Page 1 of 1

Dylan Dog: Dead of Night

Posted: Sat Apr 30, 2011 2:58 pm
by Remo D
Okay... you're talking to the wrong guy if you're looking for a comparison of an original comic book series to a movie adaptation in this case. I've never seen an issue of DYLAN DOG and have no idea how well this new movie reflects its source material. You tell me.

I do know that this is going to disappear pretty much without a trace in the U.S.A. I had no idea that this movie was being made, and I was pleasantly surprised to see the trailer pop up in my local multiplex just a few weeks ago. As for the actual opening? It was on the smallest screen in my local ARTHOUSE, and I was treated to a near-private screening.

I guess that no matter how many vampires, werewolves, zombies and special effects you can throw at an audience, you're going to have a hard time convincing anyone on these shores to see something called DYLAN DOG in the first place. Sure, you and I know that DELAMORTE DELLAMORE/CEMETERY MAN had something of a connection to that very same comic, but does the mainstream audience really know anything at all about this? And can you sell it to them with the star of the ill-received SUPERMAN RETURNS and the director of the animated TMNT (which I never saw)?

It's a shame, though, because I really enjoyed this movie.

The disappointment I felt over SUPERMAN RETURNS wasn't the fault of Brandon Routh--he did his best as a newcomer the same way Christopher Reeve had done. And Routh was an absolute riot in SCOTT PILGRIM. Now again, I have no real idea how his Dylan Dog compares to the character as depicted in the comic, but he's spot-on for the movie as a reluctant private investigator... the bridge between the worlds of the living and the undead.

We're spared the obligations of an "origin" story so that the movie can move along at a decent clip. Dylan Dog begins this story between two phases of his life--as we progress, we gradually learn about his previous career and how he came to be mistrusted by the undead he allegedly represented... and we see where his new life is going to take him. Long story short, he's approached by a pretty young client (Anita Briem from the Brendan Fraser JOURNEY TO THE CENTER OF THE EARTH, which I never did see) whose father has just been killed by a supernatural beastie quickly revealed as a werewolf. Dylan doesn't want to take the case, but when his sidekick Marcus (Sam Huntington) is killed AND revived in the process, what choice does he have?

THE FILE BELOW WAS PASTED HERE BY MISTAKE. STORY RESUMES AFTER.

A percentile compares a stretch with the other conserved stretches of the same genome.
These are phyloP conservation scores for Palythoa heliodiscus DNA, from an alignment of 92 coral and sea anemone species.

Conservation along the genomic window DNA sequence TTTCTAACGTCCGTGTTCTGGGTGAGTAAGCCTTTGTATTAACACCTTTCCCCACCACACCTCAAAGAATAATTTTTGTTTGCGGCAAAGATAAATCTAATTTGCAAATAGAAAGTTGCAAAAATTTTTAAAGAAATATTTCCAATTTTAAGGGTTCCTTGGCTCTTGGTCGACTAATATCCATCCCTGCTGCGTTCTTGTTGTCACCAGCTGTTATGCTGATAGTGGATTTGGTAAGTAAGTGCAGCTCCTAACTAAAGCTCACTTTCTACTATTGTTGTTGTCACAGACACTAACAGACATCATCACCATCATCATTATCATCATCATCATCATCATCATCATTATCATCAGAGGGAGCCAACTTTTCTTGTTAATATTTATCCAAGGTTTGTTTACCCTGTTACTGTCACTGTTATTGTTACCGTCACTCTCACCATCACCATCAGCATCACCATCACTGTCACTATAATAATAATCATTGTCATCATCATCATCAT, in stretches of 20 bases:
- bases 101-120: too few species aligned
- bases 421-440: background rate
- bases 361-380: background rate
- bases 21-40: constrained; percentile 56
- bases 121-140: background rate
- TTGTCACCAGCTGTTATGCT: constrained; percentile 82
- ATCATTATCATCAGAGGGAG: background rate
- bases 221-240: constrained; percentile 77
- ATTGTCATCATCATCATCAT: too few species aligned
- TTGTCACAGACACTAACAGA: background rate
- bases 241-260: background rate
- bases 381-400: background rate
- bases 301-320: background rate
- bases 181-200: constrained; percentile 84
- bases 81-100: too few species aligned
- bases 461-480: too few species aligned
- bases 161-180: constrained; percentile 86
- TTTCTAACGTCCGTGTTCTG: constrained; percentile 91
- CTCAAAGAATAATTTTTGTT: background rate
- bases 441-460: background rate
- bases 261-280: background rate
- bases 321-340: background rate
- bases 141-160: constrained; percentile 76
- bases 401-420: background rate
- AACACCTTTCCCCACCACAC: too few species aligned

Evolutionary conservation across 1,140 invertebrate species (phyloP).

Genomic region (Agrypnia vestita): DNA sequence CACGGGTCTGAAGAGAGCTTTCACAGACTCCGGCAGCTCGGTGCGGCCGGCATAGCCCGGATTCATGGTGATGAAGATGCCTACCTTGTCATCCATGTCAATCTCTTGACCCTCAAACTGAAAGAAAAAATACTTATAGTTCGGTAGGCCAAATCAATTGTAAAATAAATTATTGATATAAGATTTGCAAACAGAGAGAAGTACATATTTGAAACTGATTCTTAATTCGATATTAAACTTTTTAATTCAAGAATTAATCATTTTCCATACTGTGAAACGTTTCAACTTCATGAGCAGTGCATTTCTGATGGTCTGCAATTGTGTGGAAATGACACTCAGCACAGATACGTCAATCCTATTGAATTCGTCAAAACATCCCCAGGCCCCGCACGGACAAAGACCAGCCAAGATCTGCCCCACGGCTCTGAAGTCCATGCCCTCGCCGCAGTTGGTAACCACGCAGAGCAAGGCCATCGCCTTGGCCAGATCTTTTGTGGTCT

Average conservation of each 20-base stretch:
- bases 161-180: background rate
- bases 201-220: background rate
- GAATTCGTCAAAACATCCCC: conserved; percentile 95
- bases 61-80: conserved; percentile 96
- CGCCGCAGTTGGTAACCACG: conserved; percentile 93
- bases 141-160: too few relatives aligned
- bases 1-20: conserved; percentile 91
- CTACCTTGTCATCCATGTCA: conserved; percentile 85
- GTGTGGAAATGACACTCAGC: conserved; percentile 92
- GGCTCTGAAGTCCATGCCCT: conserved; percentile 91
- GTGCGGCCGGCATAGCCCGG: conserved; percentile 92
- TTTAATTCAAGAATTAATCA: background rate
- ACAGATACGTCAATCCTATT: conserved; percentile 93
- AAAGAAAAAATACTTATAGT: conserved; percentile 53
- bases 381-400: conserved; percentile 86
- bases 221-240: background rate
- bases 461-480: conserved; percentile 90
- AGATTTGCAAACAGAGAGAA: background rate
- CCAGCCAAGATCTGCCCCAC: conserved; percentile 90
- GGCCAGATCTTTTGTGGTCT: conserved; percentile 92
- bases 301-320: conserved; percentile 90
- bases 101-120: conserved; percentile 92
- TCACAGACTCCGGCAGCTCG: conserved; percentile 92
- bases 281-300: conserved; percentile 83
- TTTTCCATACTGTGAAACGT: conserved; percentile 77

Peter Stormare has a great supporting role as an Italian mobster/werewolf/patriarch, and Taye Diggs is great fun as the vampire tycoon (who sells vampire blood to human thrillseekers at his nightclub). Oh, and if you want to know just how disassociated I've become from the world of professional wrestling over the past few months? I had absolutely NO idea that Kurt Angle was going to turn up in this...

The movie works as an effective blend of comedy, shock, monster action and traditional detective story, invoking pleasant memories of all sorts of hybrids I've enjoyed over the years--some loved, some hated by the majority (think of DEAD HEAT, INNOCENT BLOOD, the first two BLADE movies (don't EVER remind me that there was a third one) and a touch of HELLBOY, among others). It's a PG-13 outing, so don't expect any action a la CEMETERY MAN, but it's still sufficiently messy (the rules and regulations of the undead diet alone will do their best to gross you out).

Okay, maybe it's a little overlong and maybe the climax is a bit underwhelming and incoherent (or maybe I missed something important). But the DYLAN DOG movie is still plenty of good fun and certainly worth catching on the big screen before it gets away--which it will. Fast.